It is important that the toolbar will not be hidden and the showed if it is not necessary so the main frame needs a member variable which indicates the current toolbar, and if the new toolbar is the current toolbar, nothing will be done. Another little instruction is required to ensure that the command which shows or hides the toolbar continues to work.

void CMainFrame::SelectToolBar(UINT nTemplateId)

    UINT id = 0;

        id = IDR_MAINFRAME;

    case IDR_DOC1:
        id = IDR_DOC1;

    case IDR_DOC2:
        id = IDR_DOC2;

    case IDR_DOC3:
        id = IDR_DOC3;


    if ( id == 0 )
        return FALSE;
    if ( id == m_CurrentToolBar )
        return TRUE;

    CControlBar* pNewToolBar = GetControlBar(id);
    if ( ! pNewToolBar )
        return FALSE;

    CControlBar* pCurToolBar = GetControlBar(AFX_IDW_TOOLBAR);
    if ( ! pCurToolBar )
        return FALSE;

    // Change the toolbar dialog id
    m_CurrentToolBar = id;

    // If the previous toolbar is not visible also the new toolbar
    // will not be visible

    BOOL bVisible = pCurToolBar->IsWindowVisible();

    if ( bVisible )
        ShowControlBar(pCurToolBar, FALSE, TRUE);
        ShowControlBar(pNewToolBar, TRUE, FALSE);

    return TRUE;



In this solution the responsibility for toolbar selection is entirely of the main frame. The main frame creates all the toolbars at the beginning of the program, i.e. in the OnCreate message handler, and the toolbars are children of the main frame. Every time it is needed the main frame will select one toolbar to show, basing upon the active document template. Let's notice that the same toolbar can be reused for more doctemplates. In the MFC framework the doctemplates are identified by a single resource identifier which selects the string, the menu bar and the icon resource at the same time. This means you can't share a menu bar among a set of doctemplates because the resource identifiers of the doctemplates must be different or they will have also the same string and icon. A better solution is to give separate identifiers for string, icon, menu and also toolbar resource to the doctemplate. Such a derived class would have a constructor like this:

class CMyDocTemplate : public CMultiDocTemplate
        UINT stringId,
        UINT menuId,
        UINT iconId,
        UINT toolbarId,
        CRuntimeClass* pDocClass,
        CRuntimeClass* pFrameClass,
        CRuntimeClass* pViewClass);

and would override the LoadTemplate member function. The new doctemplate class would be introduced in the application namespace so the main frame can get the toolbar identifier directly, without using the trick above. Furthermore these doctemplates could also store a pointer to their toolbar if they need one so the main frame doesn't need to map toolbar identifiers to toolbar objects. In my middle-size applications I prefer to avoid the introduction of this new base class and I put all the toolbar stuff in the main frame class. How would you do this instead ?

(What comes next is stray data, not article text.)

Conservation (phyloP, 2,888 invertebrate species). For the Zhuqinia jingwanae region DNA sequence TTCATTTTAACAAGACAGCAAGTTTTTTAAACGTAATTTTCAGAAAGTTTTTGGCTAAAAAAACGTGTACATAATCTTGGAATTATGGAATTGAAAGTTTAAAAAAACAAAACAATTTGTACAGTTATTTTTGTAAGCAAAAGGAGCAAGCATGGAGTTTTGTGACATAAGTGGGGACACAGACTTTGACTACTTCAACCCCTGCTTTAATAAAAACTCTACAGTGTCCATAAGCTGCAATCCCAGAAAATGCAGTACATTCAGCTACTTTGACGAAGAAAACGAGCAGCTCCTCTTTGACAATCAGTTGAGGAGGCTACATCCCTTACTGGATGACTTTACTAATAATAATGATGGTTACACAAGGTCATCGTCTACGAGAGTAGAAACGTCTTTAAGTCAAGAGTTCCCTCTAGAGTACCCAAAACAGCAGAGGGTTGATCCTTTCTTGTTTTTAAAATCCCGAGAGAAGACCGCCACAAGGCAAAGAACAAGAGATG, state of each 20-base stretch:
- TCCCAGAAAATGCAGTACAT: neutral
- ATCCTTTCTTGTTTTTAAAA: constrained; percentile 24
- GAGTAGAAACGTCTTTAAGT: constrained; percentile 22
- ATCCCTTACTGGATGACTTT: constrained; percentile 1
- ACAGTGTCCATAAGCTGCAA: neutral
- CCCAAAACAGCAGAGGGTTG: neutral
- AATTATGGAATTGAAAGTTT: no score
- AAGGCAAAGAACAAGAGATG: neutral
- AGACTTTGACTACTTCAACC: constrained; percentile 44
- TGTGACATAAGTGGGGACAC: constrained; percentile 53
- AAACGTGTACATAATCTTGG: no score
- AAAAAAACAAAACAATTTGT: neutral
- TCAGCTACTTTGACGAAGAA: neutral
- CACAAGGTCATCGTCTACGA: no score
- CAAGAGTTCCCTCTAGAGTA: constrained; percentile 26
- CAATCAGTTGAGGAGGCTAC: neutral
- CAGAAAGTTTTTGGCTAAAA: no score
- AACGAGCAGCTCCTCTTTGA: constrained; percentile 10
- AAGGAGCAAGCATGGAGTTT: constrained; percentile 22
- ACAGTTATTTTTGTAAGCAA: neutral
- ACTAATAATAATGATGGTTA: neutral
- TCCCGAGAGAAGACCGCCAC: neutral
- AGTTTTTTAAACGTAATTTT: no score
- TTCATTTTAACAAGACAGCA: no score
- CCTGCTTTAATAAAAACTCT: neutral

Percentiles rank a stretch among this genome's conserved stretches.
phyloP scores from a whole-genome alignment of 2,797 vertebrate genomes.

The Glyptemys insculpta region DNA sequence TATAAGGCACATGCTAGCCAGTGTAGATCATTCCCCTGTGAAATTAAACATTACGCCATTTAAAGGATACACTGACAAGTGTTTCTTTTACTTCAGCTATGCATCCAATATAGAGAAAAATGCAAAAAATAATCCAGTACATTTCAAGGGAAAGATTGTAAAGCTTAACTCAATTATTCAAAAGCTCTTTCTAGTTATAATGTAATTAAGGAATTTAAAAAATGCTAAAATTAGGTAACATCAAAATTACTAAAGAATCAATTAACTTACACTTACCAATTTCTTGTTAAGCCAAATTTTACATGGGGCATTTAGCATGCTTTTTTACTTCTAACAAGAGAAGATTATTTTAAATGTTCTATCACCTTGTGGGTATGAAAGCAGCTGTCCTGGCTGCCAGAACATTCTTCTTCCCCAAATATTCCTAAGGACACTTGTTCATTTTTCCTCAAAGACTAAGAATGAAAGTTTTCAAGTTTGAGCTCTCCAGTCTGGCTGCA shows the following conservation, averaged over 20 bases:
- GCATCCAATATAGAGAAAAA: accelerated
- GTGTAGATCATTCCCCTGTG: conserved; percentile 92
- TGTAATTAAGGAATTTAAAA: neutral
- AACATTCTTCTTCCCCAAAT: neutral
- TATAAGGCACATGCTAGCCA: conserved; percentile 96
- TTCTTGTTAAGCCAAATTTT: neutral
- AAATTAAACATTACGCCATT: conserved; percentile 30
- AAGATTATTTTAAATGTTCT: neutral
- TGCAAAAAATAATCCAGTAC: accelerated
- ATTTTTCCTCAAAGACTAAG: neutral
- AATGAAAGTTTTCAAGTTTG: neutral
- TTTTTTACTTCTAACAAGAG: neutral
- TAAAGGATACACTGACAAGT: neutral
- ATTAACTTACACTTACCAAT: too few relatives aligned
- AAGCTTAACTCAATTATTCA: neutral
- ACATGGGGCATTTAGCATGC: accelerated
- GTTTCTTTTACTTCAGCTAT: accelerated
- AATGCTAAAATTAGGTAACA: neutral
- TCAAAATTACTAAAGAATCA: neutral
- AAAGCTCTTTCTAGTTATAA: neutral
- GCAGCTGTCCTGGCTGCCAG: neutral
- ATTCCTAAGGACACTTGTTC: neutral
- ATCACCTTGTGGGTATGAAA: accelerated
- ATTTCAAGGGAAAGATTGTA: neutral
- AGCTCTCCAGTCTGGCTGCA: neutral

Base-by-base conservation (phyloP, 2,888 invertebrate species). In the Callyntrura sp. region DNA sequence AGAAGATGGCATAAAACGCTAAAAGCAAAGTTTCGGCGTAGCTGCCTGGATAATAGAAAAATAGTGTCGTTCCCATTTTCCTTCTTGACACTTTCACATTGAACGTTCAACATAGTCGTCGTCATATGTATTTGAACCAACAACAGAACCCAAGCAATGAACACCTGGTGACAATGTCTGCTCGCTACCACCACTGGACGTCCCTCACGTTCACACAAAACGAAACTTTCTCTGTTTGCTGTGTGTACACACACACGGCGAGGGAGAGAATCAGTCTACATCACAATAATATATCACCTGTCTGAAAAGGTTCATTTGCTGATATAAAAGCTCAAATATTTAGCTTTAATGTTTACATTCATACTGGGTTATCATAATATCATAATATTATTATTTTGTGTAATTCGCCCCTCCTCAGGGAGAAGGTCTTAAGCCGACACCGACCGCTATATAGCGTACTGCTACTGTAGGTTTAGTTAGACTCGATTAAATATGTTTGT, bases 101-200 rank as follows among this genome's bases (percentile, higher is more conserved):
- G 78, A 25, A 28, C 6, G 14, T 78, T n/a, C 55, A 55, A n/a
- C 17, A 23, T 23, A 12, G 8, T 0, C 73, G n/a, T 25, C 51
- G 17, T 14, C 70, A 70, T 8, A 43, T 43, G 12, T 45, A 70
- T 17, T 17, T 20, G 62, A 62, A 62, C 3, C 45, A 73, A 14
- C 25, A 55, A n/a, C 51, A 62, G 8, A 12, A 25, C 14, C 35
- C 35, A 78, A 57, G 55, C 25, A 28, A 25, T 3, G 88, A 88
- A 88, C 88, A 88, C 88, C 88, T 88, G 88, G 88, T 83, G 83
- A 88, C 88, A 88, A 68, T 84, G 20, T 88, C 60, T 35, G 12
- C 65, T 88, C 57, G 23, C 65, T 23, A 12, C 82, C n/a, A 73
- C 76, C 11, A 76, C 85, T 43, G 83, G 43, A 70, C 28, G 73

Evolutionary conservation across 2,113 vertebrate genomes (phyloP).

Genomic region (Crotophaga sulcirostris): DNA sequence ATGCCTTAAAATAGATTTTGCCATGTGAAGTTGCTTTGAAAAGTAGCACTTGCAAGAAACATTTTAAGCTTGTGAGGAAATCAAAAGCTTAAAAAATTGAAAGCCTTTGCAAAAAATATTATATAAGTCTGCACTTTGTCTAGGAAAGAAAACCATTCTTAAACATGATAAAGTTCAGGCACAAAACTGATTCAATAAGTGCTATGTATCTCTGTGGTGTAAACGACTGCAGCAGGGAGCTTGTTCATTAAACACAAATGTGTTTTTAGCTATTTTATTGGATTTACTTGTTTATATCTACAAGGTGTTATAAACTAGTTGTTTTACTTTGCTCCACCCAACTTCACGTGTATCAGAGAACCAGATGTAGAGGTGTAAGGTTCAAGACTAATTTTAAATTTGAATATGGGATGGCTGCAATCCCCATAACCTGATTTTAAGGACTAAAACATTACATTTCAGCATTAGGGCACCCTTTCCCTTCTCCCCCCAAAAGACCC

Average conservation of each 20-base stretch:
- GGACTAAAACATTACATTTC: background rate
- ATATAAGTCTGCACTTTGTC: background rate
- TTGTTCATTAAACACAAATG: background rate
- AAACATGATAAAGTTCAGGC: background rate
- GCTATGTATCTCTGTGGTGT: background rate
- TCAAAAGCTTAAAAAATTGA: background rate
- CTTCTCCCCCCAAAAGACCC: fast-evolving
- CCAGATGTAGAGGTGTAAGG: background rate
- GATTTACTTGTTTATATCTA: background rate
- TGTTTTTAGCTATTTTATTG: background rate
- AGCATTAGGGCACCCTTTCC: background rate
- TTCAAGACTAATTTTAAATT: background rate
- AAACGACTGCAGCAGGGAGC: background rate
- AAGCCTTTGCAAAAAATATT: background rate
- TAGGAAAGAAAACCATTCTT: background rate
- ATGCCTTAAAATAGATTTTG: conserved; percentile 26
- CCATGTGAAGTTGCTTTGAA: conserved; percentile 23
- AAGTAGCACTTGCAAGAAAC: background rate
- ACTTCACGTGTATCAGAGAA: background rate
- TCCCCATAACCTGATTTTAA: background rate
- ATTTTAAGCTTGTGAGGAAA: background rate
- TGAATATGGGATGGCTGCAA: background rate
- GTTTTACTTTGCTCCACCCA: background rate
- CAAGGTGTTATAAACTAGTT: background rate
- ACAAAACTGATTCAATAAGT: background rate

This article has no explicit license attached to it but may contain usage terms in the article text or the download files themselves. If in doubt please contact the author via the discussion board below.

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About the Author

Alessandro Forcella
United States United States
No Biography provided

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Questiondoes not work in vs2010 Pin
Member 1036034925-Oct-13 6:02
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GeneralProblems in Visual Studio 2003 Pin
malfaro31-Aug-10 5:52
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GeneralMessage Removed Pin
stonber4-Oct-08 1:41
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GeneralAssertion in VS 2005 Pin
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GeneralTrying to use the code in my application Pin
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GeneralRe: Trying to use the code in my application Pin
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GeneralThanks for demo project Pin
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GeneralThanks!! Pin
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QuestionIt's very gold, Could I translate it into chinese? Pin
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AnswerRe: It's very gold, Could I translate it into chinese? Pin
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AnswerRe: It's very gold, Could I translate it into chinese? Pin
ZESON1-Dec-06 15:18
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AnswerRe: It's very gold, Could I translate it into chinese? Pin
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GeneralRe: It's very gold, Could I translate it into chinese? Pin
ZESON7-Dec-06 21:42
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GeneralTooltips Do Not work correctly Pin
Graham G Pearson25-Mar-05 0:43
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Generalnice Pin